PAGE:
Bill 146, entitled “Stronger Workplaces for a Stronger Economy Act,” was recently introduced into the Ontario Legislature by Yasir Naqvi, Minister of Labour for the governing Liberal party. Among other minor adjustments, the proposed changes would significantly increase employees’ ability to recover unpaid wages and transfer a number of potential liabilities from temporary help agencies to their clients.
In her previous blog, “The Expanding World of Job-Protected Leaves: What’s Next?”, Mary Lou Brady wrote about the upcoming changes to Ontario’s Employment Standards Act, 2000, if Bill 21 is passed. In this blog, Mary Lou provides tips for employers who are considering terminating employment of an individual on a job-protected leave, or who is about to go off on, or who has just returned from, such leave.
On Christmas Eve 2009 an unfortunate workplace accident took the life of four workers and sparked the Ontario government into action. The Province undertook a review of the existing workplace health and safety training programs. The result has been the implementation of new, mandatory H&S awareness training. This could be good news or bad news for your business depending on your current training curriculum. Siskinds Labour & Employment lawyer Beth Traynor explains what is new in 2014 and how it may, or may not, impact you.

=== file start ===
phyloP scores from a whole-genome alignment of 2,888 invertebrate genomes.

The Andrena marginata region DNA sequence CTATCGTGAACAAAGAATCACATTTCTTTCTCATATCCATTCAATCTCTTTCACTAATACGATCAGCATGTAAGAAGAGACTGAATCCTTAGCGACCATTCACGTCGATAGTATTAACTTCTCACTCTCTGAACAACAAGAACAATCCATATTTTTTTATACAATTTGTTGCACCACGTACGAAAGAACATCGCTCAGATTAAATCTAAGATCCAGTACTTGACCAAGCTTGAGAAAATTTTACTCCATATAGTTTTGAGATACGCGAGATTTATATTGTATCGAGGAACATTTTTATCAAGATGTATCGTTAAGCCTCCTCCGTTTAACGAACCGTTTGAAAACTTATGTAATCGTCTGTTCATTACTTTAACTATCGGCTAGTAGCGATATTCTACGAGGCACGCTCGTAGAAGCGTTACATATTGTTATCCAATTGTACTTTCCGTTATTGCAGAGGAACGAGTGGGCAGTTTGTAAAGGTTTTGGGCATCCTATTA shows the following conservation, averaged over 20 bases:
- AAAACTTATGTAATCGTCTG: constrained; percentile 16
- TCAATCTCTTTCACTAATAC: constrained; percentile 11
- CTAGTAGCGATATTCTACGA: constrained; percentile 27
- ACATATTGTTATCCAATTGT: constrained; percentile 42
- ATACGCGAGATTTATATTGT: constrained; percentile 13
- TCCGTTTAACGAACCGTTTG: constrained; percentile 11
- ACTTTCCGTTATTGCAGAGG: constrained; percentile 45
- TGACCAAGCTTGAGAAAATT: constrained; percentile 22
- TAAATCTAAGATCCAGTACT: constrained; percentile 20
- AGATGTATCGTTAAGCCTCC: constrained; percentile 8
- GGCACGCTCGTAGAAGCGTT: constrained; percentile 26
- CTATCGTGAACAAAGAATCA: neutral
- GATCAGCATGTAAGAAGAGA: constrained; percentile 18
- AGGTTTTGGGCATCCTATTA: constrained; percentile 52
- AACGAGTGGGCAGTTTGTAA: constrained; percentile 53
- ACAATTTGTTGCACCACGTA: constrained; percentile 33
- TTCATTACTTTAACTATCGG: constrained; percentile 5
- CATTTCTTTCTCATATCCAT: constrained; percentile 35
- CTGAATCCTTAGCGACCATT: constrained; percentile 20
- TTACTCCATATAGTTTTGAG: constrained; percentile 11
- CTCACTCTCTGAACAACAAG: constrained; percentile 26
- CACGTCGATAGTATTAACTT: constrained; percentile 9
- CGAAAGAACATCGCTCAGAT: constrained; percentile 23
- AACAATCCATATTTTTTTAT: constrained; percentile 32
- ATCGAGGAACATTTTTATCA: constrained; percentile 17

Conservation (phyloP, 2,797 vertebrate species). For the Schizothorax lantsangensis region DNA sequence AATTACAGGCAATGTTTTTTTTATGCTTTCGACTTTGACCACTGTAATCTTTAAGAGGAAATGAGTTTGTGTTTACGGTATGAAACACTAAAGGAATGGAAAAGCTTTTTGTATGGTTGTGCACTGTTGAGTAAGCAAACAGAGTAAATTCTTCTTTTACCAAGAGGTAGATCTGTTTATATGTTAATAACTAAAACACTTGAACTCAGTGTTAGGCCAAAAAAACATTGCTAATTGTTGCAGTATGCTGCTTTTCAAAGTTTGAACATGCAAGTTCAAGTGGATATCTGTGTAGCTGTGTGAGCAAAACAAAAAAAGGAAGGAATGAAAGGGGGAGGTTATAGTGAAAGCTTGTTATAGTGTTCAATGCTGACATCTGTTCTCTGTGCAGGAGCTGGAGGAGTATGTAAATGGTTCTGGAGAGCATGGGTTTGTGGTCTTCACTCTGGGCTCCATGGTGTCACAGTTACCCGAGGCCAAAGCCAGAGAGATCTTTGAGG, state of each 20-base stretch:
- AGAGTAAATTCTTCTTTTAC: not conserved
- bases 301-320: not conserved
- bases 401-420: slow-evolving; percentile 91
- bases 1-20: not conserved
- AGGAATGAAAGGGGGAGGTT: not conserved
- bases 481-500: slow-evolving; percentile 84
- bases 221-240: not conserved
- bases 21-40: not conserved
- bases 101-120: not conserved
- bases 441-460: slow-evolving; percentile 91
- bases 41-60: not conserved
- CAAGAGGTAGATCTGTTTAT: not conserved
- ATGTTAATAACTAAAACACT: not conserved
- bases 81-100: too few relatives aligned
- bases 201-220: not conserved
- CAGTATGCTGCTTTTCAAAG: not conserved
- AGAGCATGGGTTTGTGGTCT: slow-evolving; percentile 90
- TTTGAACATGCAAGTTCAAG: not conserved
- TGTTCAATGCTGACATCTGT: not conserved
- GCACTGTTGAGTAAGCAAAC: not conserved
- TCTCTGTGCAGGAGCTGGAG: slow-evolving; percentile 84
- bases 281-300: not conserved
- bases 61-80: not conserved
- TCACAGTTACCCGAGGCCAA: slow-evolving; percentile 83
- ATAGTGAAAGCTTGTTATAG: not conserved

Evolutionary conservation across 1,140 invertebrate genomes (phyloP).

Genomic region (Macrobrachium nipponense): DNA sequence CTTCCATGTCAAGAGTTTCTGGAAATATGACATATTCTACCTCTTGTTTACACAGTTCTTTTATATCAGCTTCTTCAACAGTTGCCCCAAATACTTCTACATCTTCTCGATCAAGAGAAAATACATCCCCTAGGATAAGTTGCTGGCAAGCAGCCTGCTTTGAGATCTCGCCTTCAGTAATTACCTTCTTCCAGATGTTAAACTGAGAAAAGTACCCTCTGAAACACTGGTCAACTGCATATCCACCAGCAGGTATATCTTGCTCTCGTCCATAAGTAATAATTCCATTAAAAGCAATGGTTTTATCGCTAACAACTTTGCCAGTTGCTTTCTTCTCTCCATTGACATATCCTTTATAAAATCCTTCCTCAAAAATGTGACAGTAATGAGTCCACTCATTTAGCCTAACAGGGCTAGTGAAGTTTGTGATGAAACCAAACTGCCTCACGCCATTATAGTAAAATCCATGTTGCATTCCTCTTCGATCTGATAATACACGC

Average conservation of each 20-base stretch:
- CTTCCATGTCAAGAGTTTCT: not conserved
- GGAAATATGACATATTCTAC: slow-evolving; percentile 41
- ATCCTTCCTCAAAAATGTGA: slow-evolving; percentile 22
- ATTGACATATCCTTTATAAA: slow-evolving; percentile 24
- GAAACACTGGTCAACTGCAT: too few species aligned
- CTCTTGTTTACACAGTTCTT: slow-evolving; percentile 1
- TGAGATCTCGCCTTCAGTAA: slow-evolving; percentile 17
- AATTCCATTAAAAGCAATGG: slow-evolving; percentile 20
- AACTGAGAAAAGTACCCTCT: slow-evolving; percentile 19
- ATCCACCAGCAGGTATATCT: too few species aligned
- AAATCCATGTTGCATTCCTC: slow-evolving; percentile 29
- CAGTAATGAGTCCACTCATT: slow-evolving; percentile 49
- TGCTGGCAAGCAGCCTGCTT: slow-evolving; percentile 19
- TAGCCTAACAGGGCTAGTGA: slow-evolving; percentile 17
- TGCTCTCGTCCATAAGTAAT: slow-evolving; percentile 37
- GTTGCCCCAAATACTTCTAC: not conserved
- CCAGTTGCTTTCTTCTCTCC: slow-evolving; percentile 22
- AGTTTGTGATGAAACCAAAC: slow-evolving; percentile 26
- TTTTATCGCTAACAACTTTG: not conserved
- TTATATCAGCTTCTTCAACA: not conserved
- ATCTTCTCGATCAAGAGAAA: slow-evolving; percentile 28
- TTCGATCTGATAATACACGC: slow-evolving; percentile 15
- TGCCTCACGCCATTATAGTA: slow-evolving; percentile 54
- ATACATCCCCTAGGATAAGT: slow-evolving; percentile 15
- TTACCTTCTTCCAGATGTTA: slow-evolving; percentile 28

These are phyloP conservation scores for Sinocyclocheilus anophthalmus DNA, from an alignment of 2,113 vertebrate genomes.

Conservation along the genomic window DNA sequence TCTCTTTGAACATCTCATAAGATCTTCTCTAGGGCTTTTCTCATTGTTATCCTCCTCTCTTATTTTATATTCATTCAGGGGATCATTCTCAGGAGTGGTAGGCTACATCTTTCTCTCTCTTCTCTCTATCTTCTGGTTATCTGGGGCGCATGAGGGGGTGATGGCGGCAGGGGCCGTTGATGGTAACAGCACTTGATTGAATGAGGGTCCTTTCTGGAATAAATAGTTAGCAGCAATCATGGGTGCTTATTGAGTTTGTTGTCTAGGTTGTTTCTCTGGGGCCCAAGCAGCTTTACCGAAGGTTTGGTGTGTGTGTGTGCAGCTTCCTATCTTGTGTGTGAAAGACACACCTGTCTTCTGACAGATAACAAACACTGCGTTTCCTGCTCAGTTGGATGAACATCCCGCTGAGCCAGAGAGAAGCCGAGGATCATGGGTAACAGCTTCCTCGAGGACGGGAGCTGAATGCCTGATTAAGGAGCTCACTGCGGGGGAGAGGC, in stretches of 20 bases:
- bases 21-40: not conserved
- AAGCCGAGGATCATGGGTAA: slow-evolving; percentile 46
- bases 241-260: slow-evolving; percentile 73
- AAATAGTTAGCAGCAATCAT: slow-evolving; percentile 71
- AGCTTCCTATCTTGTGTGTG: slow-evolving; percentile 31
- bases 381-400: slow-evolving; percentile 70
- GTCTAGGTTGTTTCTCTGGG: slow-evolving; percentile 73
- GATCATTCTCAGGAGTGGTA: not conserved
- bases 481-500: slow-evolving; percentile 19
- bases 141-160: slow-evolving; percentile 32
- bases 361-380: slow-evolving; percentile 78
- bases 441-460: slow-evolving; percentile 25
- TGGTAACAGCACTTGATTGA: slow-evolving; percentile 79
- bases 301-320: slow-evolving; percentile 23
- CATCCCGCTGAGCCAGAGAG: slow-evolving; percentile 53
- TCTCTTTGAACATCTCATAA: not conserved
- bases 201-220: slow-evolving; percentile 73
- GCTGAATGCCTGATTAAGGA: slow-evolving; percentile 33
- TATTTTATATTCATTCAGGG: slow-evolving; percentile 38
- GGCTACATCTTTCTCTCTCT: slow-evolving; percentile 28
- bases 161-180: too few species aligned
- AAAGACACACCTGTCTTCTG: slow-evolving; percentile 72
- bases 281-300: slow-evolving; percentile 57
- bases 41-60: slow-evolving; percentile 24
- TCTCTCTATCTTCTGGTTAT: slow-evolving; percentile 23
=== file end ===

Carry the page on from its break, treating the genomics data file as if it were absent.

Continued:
The duty to accommodate is an important aspect of employee and employer relations. A recent Ontario Human Rights Tribunal decision, Fair v Hamilton Wentworth District School Board looked closely at this duty and found that the school board did not fulfill their duty and were ordered to pay significant costs because of it. In this blog post Jennifer Lohuis looks at the decision and its implications for employers.
Over the last 12 years there have been a number of new job-protected leaves introduced by the Ontario government. In this post, Mary Lou Brady looks at some of the less familiar leaves and discusses some new job-protected leaves that could become Ontario law in the near future.